Dave: Yes, I loved skateboarding in high school and a little bit in college, but honestly, I was never very good. I broke my wrist three times, doing the easiest things you could ever do. It’s pretty funny how bad I was. And on the third time, because it meant that I couldn’t play guitar for a long time, I was like – “Yeah, I think I have to concentrate on my art and, and let other people do it.” But I’ll always support it. And you’re right, there’s a lot of great ties in my career to skateboarding communities. Down By Law is huge in the skateboard community, and we love it. It’s a spirit, right?

We talked earlier about why you pick a label, or why you do a certain song or a cover. It’s the spirit of it. And the spirit of skateboarding and the spirit of hardcore and punk is so tied together. It’s freedom, it’s independence, it’s breaking free of what people expect of you. It’s trying new things, and not being afraid to get hurt. All those things. I mean, think about a guy, for the first time, going into a pit. A really violent, big pit, let’s say it’s a Sick Of It All show. So, it’s a huge pit. And there’s a kid who’s 16, going into the pit for the first time. Is that any different to a kid on the edge of a pool, with his board, about to go in for the first time? There are similar ideas. There’s fear, there’s excitement, there’s a challenge. There’s a love of what it represents. All of those spirits are very, very tied together between punk and hardcore, and the skateboarding lifestyle. All those spiritual things are why there’s been such a connection for me to skateboarding.

So, one last – is there some kind of a weird contest between you, Brian Baker, and Bill Stevenson of who will be in more legendary bands in his career?
Dave: Well, thank you for that. First of all, they’re both phenomenal players, and Billy and I are still good friends to this day. I’ll leave it to history. (laughs) Oh, but HE was in DYS! – Yes, but HE was in Minor Threats! – But HE was in Descendents! – But HE was in Black Flag! – But he was in Down By Law!” (laughs) We could do that all day long. But actually, that would be a great band right there, starting out. (laughs) We just need to get the right bass player who has the same kind of history with lots of well-known bands. You’d have the perfect band – we would be like The Traveling Wilburys or something. (laughs)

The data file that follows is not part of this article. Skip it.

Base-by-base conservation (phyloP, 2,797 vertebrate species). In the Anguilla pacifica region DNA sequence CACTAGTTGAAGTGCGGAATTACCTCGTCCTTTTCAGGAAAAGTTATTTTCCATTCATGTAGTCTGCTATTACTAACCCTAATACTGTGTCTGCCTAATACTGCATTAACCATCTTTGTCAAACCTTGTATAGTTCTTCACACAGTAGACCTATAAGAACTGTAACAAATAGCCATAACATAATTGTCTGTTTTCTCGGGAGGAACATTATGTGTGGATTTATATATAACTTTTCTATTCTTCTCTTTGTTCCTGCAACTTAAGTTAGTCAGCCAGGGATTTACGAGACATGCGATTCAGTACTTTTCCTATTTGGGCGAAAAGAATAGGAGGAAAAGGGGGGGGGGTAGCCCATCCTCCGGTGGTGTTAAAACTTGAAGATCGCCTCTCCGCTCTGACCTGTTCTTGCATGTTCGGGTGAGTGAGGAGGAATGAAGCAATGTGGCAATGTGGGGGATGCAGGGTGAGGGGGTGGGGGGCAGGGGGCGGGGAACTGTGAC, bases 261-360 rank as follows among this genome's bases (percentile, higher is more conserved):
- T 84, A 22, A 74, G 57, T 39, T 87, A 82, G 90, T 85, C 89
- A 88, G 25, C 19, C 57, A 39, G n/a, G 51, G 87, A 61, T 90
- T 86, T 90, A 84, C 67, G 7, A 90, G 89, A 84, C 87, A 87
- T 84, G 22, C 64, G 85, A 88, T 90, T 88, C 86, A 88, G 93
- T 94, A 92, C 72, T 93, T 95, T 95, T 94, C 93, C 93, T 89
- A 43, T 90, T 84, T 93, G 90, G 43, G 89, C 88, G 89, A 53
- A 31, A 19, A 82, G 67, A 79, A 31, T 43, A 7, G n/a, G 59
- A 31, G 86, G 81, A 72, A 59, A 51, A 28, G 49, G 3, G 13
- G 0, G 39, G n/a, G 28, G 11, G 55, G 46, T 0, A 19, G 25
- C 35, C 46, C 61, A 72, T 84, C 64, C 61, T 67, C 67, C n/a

My rule of life is to try to always challenge yourself, and to try to believe in what you’re doing. And again, it could be, whatever. You can be an engineer, or you could be a barista at a coffee shop. The profession doesn’t matter. What matters is that you do it with love and passion and try and do it really well. To believe in what you’re doing, to challenge yourself to be the best you can be, and try new things. It doesn’t even have to be your job. Somebody might have a job that they don’t really love. A lot of people do, unfortunately, right?

But you can do stuff after work – you can be a painter or make a fanzine, write a book, or a blog, or do a podcast. You know what I mean? But if you do love your job, even better. Then try to be positive about it and make it great. That’s kinda how I’ve minded my life and art, I don’t want to stand still. I don’t want to be sitting on the porch, in my rocking chair with a cup of coffee just yet. I will take a cup of coffee. (laughs) Actually, I have one in my hand right now, but I’m not ready for that yet.

I feel like I’m still the most creative I’ve been. I’ve been able to try, and do some new things that I wasn’t able to do in earlier times. I wasn’t ready for it artistically, or maybe I was scared, or maybe I didn’t want to do it then, but now I do. ‘The Wreckage’ was a good example. I wouldn’t have done that in DYS or Dag Nasty. That wouldn’t have been the right song. But it was inside of my heart for four months, and I finally wrote it, and when it came out, I’m so happy with it. Just do what you do in life, believe in it, love it, and be kind to the people around you, and life will be okay after that. Even in the middle of all that crap, that what we’re going through right now.